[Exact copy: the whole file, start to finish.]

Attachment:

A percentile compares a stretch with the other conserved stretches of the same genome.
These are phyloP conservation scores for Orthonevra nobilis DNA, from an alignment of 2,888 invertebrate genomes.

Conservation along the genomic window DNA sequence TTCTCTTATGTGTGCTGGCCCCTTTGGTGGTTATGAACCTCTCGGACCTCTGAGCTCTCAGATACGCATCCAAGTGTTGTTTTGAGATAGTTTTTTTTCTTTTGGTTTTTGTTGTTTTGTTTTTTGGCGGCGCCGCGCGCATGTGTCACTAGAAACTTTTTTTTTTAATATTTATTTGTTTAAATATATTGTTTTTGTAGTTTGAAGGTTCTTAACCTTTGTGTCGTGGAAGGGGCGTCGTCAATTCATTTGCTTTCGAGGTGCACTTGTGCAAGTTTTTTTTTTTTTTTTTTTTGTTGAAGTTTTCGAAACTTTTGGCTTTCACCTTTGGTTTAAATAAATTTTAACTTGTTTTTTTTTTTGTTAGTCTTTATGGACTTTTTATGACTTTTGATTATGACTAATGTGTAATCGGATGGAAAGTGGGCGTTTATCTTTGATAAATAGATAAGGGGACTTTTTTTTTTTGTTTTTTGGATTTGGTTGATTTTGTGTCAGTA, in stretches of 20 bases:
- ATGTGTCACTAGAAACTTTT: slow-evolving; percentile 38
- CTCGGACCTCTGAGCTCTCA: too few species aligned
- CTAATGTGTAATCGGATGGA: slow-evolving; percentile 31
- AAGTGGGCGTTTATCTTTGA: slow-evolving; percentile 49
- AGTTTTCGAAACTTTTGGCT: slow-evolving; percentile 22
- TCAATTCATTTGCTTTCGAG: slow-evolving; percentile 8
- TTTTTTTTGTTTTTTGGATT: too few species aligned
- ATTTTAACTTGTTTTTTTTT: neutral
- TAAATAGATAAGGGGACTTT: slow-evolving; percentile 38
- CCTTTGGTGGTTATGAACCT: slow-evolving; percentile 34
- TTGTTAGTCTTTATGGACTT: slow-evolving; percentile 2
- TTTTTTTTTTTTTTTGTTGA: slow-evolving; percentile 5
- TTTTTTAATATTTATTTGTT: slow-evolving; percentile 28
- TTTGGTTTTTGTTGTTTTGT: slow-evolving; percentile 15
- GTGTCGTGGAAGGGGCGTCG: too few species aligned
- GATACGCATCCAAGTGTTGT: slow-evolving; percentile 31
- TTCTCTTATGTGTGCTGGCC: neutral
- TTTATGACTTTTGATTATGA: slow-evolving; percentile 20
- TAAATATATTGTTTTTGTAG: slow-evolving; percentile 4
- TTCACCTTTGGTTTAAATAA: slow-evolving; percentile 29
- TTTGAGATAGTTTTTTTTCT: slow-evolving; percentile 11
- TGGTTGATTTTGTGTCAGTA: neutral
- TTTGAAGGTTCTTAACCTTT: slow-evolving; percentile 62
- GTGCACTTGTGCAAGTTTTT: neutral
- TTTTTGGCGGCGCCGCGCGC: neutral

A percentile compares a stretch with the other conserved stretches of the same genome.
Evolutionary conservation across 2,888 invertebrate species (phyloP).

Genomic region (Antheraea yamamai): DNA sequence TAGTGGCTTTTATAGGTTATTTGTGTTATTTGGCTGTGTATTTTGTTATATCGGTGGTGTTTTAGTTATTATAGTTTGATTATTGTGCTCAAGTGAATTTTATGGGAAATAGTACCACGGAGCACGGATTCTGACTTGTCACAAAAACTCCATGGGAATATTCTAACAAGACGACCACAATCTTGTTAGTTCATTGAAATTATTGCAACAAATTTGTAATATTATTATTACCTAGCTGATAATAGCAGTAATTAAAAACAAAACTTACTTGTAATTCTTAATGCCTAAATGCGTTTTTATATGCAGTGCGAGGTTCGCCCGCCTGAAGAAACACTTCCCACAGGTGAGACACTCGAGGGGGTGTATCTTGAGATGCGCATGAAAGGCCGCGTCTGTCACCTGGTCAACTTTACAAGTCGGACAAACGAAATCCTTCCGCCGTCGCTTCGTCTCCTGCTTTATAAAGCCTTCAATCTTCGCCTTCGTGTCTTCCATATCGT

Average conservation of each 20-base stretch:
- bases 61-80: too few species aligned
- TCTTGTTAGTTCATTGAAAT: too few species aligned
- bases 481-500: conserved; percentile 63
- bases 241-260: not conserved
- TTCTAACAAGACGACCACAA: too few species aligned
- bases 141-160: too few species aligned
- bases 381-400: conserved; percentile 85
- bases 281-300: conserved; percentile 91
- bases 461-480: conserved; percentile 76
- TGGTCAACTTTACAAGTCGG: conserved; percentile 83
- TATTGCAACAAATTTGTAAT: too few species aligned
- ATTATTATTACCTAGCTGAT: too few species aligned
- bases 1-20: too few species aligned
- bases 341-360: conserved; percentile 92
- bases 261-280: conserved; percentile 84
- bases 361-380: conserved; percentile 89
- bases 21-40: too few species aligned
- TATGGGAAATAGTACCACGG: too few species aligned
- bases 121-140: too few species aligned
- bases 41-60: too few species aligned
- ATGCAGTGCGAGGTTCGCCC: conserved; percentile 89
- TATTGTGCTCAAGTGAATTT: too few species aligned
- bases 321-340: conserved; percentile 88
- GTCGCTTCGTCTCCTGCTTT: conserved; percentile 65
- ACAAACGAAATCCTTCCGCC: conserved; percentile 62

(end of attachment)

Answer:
A percentile compares a stretch with the other conserved stretches of the same genome.
These are phyloP conservation scores for Orthonevra nobilis DNA, from an alignment of 2,888 invertebrate genomes.

Conservation along the genomic window DNA sequence TTCTCTTATGTGTGCTGGCCCCTTTGGTGGTTATGAACCTCTCGGACCTCTGAGCTCTCAGATACGCATCCAAGTGTTGTTTTGAGATAGTTTTTTTTCTTTTGGTTTTTGTTGTTTTGTTTTTTGGCGGCGCCGCGCGCATGTGTCACTAGAAACTTTTTTTTTTAATATTTATTTGTTTAAATATATTGTTTTTGTAGTTTGAAGGTTCTTAACCTTTGTGTCGTGGAAGGGGCGTCGTCAATTCATTTGCTTTCGAGGTGCACTTGTGCAAGTTTTTTTTTTTTTTTTTTTTGTTGAAGTTTTCGAAACTTTTGGCTTTCACCTTTGGTTTAAATAAATTTTAACTTGTTTTTTTTTTTGTTAGTCTTTATGGACTTTTTATGACTTTTGATTATGACTAATGTGTAATCGGATGGAAAGTGGGCGTTTATCTTTGATAAATAGATAAGGGGACTTTTTTTTTTTGTTTTTTGGATTTGGTTGATTTTGTGTCAGTA, in stretches of 20 bases:
- ATGTGTCACTAGAAACTTTT: slow-evolving; percentile 38
- CTCGGACCTCTGAGCTCTCA: too few species aligned
- CTAATGTGTAATCGGATGGA: slow-evolving; percentile 31
- AAGTGGGCGTTTATCTTTGA: slow-evolving; percentile 49
- AGTTTTCGAAACTTTTGGCT: slow-evolving; percentile 22
- TCAATTCATTTGCTTTCGAG: slow-evolving; percentile 8
- TTTTTTTTGTTTTTTGGATT: too few species aligned
- ATTTTAACTTGTTTTTTTTT: neutral
- TAAATAGATAAGGGGACTTT: slow-evolving; percentile 38
- CCTTTGGTGGTTATGAACCT: slow-evolving; percentile 34
- TTGTTAGTCTTTATGGACTT: slow-evolving; percentile 2
- TTTTTTTTTTTTTTTGTTGA: slow-evolving; percentile 5
- TTTTTTAATATTTATTTGTT: slow-evolving; percentile 28
- TTTGGTTTTTGTTGTTTTGT: slow-evolving; percentile 15
- GTGTCGTGGAAGGGGCGTCG: too few species aligned
- GATACGCATCCAAGTGTTGT: slow-evolving; percentile 31
- TTCTCTTATGTGTGCTGGCC: neutral
- TTTATGACTTTTGATTATGA: slow-evolving; percentile 20
- TAAATATATTGTTTTTGTAG: slow-evolving; percentile 4
- TTCACCTTTGGTTTAAATAA: slow-evolving; percentile 29
- TTTGAGATAGTTTTTTTTCT: slow-evolving; percentile 11
- TGGTTGATTTTGTGTCAGTA: neutral
- TTTGAAGGTTCTTAACCTTT: slow-evolving; percentile 62
- GTGCACTTGTGCAAGTTTTT: neutral
- TTTTTGGCGGCGCCGCGCGC: neutral

A percentile compares a stretch with the other conserved stretches of the same genome.
Evolutionary conservation across 2,888 invertebrate species (phyloP).

Genomic region (Antheraea yamamai): DNA sequence TAGTGGCTTTTATAGGTTATTTGTGTTATTTGGCTGTGTATTTTGTTATATCGGTGGTGTTTTAGTTATTATAGTTTGATTATTGTGCTCAAGTGAATTTTATGGGAAATAGTACCACGGAGCACGGATTCTGACTTGTCACAAAAACTCCATGGGAATATTCTAACAAGACGACCACAATCTTGTTAGTTCATTGAAATTATTGCAACAAATTTGTAATATTATTATTACCTAGCTGATAATAGCAGTAATTAAAAACAAAACTTACTTGTAATTCTTAATGCCTAAATGCGTTTTTATATGCAGTGCGAGGTTCGCCCGCCTGAAGAAACACTTCCCACAGGTGAGACACTCGAGGGGGTGTATCTTGAGATGCGCATGAAAGGCCGCGTCTGTCACCTGGTCAACTTTACAAGTCGGACAAACGAAATCCTTCCGCCGTCGCTTCGTCTCCTGCTTTATAAAGCCTTCAATCTTCGCCTTCGTGTCTTCCATATCGT

Average conservation of each 20-base stretch:
- bases 61-80: too few species aligned
- TCTTGTTAGTTCATTGAAAT: too few species aligned
- bases 481-500: conserved; percentile 63
- bases 241-260: not conserved
- TTCTAACAAGACGACCACAA: too few species aligned
- bases 141-160: too few species aligned
- bases 381-400: conserved; percentile 85
- bases 281-300: conserved; percentile 91
- bases 461-480: conserved; percentile 76
- TGGTCAACTTTACAAGTCGG: conserved; percentile 83
- TATTGCAACAAATTTGTAAT: too few species aligned
- ATTATTATTACCTAGCTGAT: too few species aligned
- bases 1-20: too few species aligned
- bases 341-360: conserved; percentile 92
- bases 261-280: conserved; percentile 84
- bases 361-380: conserved; percentile 89
- bases 21-40: too few species aligned
- TATGGGAAATAGTACCACGG: too few species aligned
- bases 121-140: too few species aligned
- bases 41-60: too few species aligned
- ATGCAGTGCGAGGTTCGCCC: conserved; percentile 89
- TATTGTGCTCAAGTGAATTT: too few species aligned
- bases 321-340: conserved; percentile 88
- GTCGCTTCGTCTCCTGCTTT: conserved; percentile 65
- ACAAACGAAATCCTTCCGCC: conserved; percentile 62